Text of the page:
Picpoul de Pinet


Picpoul de Pinet wines are bone dry with good acidity and flavours of citrus and grapefruit, which makes them ideal with shellfish.  The grape variety is called Picpoul, which means ‘lipstinger’ in the local Occitan tongue in reference to the crisp acidity of the grapes when harvested.

About an hour and 15 minutes away to the east of Beziers lies the saltwater lagoon of the Etang de Thau. Part of the necklace of elongated ‘pearls’ that make up the extended delta of the Rhone, the Etang de Thau is famous for its oysters and mussels. By no coincidence the perfect vinous partner for the seafood, Picpoul de Pinet, comes from the small village of Pinet nearby.

We recommend Domaine Morin Langarin for a tasting, and also for something a bit out of the ordinary, but very good, try Cave de Pomerols’ Hugues de Beauvignac Vintage Prestige cuvee which is fermented in barrel for a fuller body and delicious grapefruit and toast notes.

Picpoul, along with Clairette, is the grape behind Noilly Prat, the original dry vermouth created in 1815 by Joseph Noilly at Marseillan, a few miles from Pinet. The wines are aged, partially in the open air, to develop subtle sherry-like aromas, before being infused with herbs and spices. It’s the ideal complement to gin in a Martini, great on its own as a chilled aperitif, and also a great ingredient for cooking with fish and white meats. You could visit the winery, or buy it in any supermarket.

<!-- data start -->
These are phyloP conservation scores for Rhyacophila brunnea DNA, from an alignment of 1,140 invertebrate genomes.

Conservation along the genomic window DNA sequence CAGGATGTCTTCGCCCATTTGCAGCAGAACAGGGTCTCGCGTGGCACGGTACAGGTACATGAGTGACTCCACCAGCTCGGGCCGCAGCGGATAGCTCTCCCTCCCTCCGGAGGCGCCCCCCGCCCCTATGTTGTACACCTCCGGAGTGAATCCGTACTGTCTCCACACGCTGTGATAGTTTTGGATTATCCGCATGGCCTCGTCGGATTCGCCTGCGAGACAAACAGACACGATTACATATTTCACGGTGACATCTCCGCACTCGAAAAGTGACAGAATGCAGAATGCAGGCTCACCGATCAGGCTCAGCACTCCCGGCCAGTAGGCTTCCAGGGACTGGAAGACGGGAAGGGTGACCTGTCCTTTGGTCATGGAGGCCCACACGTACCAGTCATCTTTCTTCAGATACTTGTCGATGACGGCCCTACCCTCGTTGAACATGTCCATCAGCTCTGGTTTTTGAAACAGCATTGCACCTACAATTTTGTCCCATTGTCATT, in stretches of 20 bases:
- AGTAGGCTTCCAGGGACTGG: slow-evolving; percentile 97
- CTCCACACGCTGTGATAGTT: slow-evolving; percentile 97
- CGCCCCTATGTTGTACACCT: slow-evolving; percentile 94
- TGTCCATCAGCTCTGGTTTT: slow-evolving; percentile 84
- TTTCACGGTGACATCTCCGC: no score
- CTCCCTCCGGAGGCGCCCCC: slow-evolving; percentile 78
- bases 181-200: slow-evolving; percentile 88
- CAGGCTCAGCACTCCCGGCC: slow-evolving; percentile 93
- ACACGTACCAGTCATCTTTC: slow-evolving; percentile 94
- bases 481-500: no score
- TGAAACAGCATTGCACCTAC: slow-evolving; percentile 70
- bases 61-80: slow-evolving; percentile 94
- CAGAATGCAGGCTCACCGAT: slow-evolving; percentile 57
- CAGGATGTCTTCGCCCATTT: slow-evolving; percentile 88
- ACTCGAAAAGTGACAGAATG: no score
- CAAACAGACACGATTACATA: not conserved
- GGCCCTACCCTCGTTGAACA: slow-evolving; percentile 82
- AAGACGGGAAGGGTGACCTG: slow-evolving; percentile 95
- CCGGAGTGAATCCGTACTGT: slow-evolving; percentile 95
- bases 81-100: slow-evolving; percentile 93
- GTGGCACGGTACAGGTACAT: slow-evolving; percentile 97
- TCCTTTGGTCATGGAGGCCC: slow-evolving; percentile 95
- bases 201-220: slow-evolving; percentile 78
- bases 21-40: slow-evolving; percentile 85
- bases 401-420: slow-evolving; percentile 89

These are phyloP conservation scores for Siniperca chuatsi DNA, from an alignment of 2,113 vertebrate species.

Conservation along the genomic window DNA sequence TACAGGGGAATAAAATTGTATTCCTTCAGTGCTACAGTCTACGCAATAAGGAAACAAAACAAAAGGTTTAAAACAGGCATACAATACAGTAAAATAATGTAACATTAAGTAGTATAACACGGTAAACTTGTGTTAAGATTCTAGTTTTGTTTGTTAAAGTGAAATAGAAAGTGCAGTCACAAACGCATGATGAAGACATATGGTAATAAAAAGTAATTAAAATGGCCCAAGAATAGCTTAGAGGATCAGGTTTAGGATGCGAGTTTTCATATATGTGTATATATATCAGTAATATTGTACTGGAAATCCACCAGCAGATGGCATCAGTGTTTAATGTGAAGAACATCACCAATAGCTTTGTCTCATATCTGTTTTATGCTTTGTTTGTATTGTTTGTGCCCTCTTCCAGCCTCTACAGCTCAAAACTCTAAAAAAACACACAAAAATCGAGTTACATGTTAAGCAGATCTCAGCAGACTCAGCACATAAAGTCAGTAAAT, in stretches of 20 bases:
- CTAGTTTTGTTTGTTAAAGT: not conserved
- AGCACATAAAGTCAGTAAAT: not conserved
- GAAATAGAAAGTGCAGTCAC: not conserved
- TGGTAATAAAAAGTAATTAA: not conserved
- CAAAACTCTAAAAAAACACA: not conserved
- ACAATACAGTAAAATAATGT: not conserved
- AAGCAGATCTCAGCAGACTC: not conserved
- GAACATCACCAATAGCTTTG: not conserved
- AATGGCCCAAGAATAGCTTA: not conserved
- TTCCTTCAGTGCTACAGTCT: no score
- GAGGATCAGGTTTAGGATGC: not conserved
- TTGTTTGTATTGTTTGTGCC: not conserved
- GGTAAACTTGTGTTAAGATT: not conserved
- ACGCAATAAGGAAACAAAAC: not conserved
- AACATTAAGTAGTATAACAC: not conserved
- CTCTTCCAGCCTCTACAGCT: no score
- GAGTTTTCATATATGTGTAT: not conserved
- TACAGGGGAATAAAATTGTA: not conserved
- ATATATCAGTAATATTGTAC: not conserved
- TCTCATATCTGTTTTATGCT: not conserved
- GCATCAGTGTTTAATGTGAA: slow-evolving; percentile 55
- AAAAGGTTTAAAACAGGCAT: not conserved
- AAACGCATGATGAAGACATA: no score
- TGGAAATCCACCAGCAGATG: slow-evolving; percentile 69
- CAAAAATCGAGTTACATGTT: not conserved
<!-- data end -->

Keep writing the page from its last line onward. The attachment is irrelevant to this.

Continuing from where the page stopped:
Places to visit include the lagoon itself, the quiet beaches on the small coast road between Marseillan and Sete, and the restaurants along the quay at Pinet (we recommend La Calenque for the best shellfish and setting).

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